Elixir Protocols

Protocols are a powerful language feature in Elixir. It allows you to specify an api which should be defined by its implementation. If you ever need to create functions that accept polymorphic types, protocols allow you to do so in a managed and organized manner.

Although Elixir Behaviours are similar, Behaviours are defined internally within each module. Protocol implementations can occur externally outside of the module. This allows for extending a module’s functionality you don’t have access to.

Suppose we created an Odd protocol which returns true or false depending on the type.

1 defprotocol Odd do
2   @doc "Returns true if the data is considered odd"
3   @fallback_to_any true
4 
5   def odd?(data)
6 end

@doc describes what the protocol does. The function to be implemented is def odd?(data). @fallback_to_any is an attribute which specifies that a default implementation of Any is to be used in the event that no specific implementation of Odd is found for that particular type.

To implement the protocol:

 1 defimpl Odd, for: Integer do
 2   require Integer
 3 
 4   def odd?(num) do
 5     Integer.is_odd(num)
 6   end
 7 end
 8 
 9 defimpl Odd, for: Float do
10   def odd?(num) do
11     Odd.odd?(trunc(num))
12   end
13 end
14 
15 defimpl Odd, for: List do
16   def odd?(data) do
17     Odd.odd?(Enum.count(data))
18   end
19 end
20 
21 defimpl Odd, for: Any do
22   def odd?(_), do: false
23 end

defimpl defines the Odd protocol for the type specified in for in this case for both Integer and Float types.

We define an integer as odd if Integer.is_odd macro returns true although we can also write our own implementation here.

For a float, we define it as odd if the integer part of the float is odd. Since trunc returns an integer, we can pass it to the earlier implementation of odd for Integer through Odd.odd?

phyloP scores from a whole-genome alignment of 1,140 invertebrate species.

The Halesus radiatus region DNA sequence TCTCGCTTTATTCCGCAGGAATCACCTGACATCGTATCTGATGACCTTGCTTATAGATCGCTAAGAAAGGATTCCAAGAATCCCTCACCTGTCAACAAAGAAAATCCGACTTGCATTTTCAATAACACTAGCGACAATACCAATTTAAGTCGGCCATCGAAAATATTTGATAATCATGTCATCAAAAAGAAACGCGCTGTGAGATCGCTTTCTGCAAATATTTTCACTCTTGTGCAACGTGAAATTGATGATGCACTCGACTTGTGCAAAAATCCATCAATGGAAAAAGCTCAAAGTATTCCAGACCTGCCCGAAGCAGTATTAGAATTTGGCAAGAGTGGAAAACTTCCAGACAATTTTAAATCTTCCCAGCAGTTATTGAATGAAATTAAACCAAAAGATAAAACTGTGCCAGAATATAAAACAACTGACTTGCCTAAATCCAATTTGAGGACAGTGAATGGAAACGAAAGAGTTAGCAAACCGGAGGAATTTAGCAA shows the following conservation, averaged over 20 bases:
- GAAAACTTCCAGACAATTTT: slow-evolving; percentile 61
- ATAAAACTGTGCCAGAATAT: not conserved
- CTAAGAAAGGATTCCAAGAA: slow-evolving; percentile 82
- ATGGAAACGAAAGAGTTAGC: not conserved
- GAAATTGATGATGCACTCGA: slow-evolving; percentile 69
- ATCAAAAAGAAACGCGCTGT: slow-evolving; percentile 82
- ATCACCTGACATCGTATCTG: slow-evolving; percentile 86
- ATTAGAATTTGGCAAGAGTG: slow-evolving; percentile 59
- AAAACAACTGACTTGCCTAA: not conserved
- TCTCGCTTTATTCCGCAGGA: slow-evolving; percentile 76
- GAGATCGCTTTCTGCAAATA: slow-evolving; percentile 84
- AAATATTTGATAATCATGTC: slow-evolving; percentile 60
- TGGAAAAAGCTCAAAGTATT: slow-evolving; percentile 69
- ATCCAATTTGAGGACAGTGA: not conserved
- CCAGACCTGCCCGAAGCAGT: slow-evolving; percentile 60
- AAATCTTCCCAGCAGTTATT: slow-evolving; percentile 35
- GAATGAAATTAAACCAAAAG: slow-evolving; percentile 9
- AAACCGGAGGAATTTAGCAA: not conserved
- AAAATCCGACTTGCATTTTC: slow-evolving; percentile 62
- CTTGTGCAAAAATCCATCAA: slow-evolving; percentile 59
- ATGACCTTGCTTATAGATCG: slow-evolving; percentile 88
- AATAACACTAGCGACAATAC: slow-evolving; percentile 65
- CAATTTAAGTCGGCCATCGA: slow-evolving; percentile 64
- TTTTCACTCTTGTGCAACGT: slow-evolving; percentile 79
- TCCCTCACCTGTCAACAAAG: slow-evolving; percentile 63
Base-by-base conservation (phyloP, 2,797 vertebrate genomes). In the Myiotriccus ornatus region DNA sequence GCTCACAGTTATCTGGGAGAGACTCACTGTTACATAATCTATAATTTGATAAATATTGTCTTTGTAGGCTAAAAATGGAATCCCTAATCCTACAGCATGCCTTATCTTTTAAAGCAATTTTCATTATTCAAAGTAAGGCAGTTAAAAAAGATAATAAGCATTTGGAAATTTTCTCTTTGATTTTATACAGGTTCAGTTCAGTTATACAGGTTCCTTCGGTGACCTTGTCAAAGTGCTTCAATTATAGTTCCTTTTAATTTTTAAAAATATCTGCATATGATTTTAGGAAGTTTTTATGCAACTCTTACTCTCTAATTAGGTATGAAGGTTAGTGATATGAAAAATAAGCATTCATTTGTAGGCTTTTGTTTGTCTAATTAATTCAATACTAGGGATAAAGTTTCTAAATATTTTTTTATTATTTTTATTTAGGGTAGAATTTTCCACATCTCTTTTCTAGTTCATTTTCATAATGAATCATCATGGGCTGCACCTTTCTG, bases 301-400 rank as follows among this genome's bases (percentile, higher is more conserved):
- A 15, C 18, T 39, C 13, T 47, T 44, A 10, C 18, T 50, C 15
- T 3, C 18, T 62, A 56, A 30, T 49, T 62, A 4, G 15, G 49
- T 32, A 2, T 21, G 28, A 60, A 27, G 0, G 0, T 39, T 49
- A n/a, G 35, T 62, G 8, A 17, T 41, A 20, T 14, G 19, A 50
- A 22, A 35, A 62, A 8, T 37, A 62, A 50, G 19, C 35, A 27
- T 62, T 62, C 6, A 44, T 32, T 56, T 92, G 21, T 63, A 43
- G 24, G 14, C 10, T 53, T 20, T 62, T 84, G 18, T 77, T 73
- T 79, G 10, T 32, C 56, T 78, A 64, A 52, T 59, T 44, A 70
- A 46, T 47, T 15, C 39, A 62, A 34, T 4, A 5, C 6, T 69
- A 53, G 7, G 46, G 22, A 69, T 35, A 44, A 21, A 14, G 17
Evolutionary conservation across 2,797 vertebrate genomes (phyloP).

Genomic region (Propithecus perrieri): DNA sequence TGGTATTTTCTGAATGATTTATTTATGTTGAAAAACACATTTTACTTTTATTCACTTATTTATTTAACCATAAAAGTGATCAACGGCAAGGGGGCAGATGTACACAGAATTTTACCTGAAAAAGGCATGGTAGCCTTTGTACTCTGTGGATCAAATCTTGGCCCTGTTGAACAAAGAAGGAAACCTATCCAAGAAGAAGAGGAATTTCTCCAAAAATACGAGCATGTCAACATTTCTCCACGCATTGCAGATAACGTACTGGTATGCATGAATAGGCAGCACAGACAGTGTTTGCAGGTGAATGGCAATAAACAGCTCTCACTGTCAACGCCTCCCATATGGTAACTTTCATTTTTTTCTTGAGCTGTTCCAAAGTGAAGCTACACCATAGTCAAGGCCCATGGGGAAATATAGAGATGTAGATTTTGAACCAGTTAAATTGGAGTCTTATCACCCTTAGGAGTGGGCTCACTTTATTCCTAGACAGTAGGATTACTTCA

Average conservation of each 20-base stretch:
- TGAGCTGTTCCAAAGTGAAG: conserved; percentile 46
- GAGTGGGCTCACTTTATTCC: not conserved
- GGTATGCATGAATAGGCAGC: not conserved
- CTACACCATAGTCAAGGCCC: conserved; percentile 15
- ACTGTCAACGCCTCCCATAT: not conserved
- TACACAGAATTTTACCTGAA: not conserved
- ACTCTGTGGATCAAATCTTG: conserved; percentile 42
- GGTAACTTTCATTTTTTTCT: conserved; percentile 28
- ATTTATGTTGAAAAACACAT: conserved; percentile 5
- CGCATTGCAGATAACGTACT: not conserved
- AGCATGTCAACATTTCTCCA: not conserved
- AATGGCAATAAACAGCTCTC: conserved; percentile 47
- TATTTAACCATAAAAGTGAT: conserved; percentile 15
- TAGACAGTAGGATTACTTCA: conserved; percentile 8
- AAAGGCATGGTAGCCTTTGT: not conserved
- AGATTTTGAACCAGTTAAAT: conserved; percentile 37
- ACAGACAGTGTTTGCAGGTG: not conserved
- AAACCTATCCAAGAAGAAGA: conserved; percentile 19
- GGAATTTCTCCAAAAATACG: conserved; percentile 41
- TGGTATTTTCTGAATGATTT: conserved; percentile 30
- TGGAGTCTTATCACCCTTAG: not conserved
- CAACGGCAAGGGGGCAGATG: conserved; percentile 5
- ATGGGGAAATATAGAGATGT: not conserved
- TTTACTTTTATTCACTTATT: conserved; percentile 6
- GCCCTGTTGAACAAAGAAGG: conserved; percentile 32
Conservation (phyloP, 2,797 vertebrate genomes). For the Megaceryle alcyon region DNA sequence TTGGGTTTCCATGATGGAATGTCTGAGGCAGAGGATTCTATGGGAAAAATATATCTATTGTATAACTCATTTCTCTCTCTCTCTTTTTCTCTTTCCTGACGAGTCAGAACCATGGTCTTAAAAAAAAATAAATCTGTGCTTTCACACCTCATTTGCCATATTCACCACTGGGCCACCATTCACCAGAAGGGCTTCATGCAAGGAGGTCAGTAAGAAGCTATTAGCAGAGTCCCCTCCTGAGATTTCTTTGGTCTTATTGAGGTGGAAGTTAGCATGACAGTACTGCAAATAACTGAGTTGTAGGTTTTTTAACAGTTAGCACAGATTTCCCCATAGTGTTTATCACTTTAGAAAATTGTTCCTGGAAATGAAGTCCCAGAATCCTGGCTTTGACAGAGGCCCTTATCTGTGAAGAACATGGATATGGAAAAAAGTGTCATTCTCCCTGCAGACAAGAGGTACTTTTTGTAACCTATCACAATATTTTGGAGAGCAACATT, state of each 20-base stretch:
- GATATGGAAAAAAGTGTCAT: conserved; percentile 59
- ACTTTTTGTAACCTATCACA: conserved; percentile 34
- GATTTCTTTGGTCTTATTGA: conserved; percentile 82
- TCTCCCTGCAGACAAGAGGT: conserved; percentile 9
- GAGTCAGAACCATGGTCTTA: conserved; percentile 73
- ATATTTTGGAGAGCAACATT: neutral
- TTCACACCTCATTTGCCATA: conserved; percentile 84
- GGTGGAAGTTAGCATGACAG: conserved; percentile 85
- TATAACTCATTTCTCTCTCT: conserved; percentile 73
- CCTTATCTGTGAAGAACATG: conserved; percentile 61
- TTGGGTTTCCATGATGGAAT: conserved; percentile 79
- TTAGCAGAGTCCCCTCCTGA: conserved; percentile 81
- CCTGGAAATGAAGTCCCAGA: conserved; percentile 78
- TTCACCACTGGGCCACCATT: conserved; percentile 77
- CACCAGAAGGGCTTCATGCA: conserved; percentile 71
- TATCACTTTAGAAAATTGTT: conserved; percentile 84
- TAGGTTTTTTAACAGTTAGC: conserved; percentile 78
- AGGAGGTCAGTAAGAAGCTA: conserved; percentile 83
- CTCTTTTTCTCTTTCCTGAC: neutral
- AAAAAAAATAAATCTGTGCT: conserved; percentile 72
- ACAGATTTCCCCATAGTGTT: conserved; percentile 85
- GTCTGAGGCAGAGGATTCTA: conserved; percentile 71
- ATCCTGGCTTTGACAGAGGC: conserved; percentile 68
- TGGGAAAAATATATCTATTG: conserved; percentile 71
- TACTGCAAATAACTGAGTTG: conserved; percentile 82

For lists, it is odd if it has an odd number of elements.

The final implementation is a default fallback for any data type for which there is no odd protocol implementation. This is required by the @fallback_to_any attribute else it will not compile.

Now we can call it like so:

1 Odd.odd?(1) # true
2 
3 Odd.odd?(2) # false
4 
5 Odd.odd?(1.9) # true
6 
7 Odd.odd?(2.1) # false
8 
9 Odd.odd?([1]) # true

To test the implementation directly:

1 Odd.Integer.odd?(1) # true
2 
3 Odd.Float.odd?(1.9) # true

For data types which don’t implement Odd it will automatically trigger the Any implementation of protocol which always returns false:

1 Odd.odd?(%{}) # false
2 
3 Odd.odd?(:atom) # false
4 
5 Odd.impl_for(%{}) # Odd.Any

We can also define protocols for user defined data types such as structs.

 1 # assuming we created an Animal struct
 2 
 3 defmodule Animal do
 4   defstruct [:hairy]
 5 end
 6 
 7 defimpl Odd, for: Animal do
 8   def odd?(%Animal{hairy: true}), do: true
 9   def odd?(_), do: false
10 end

Here, we define an Animal to be odd if it is hairy.

1 Odd.odd?(%Animal{hairy: true}) # true
2 
3 Odd.odd?(%Animal{hairy: false}) # false

There are 2 useful introspection functions for protocols which I find useful:

  • __protocol__(:functions)

    List all functions and their arity as defined by the protocol

  • impl_for(structure)

    Returns module which implements protocol for that structure.

Example usage:

1 Odd.__protocol__(:functions) #=> [:odd]
2 
3 Odd.impl_for(%Animal{}) #=> Odd.Animal
4 
5 Odd.impl_for(1) #=> Odd.Integer

Redefining an existing module behaviour

Lets assume we want to redefine the print format of Animal struct. inspect calls Inspect.inspect and Inspect is a protocol. We can redefine it like so:

 1 defimpl Inspect, for: Animal do
 2   def inspect(animal, _opts) do
 3     # convert animal struct to map to get the attributes:
 4     attr_str = Map.delete(animal, :__struct__)
 5                |> Enum.reduce("", fn({k,v}, acc) -> acc <> "* #{k} -> #{v}" end)
 6 
 7     """
 8     Animal has the following attrs:
 9 
10     #{attr_str}
11     """
12   end
13 end

Now when we call inspect on an Animal struct, we get the following:

1 IO.inspect %Animal{hairy: false}
2 
3 # => Animal has the following attrs:
4 # * hairy -> false
5 
6 # to ensure IO.inspect is calling Inspect.Animal
7 Inspect.impl_for(%Animal{}) # => Inspect.Animal

Summary

Protocols are a powerful feature to help support polymorphism in Elixir. We have seen how to define our custom protocol for standard system types as well as for our own structs. We have also seen a trivial example of how to redefine a system built protocol for our own ends.

A sample github repository for this post is available.

Keep hacking and stay curious!!

Further information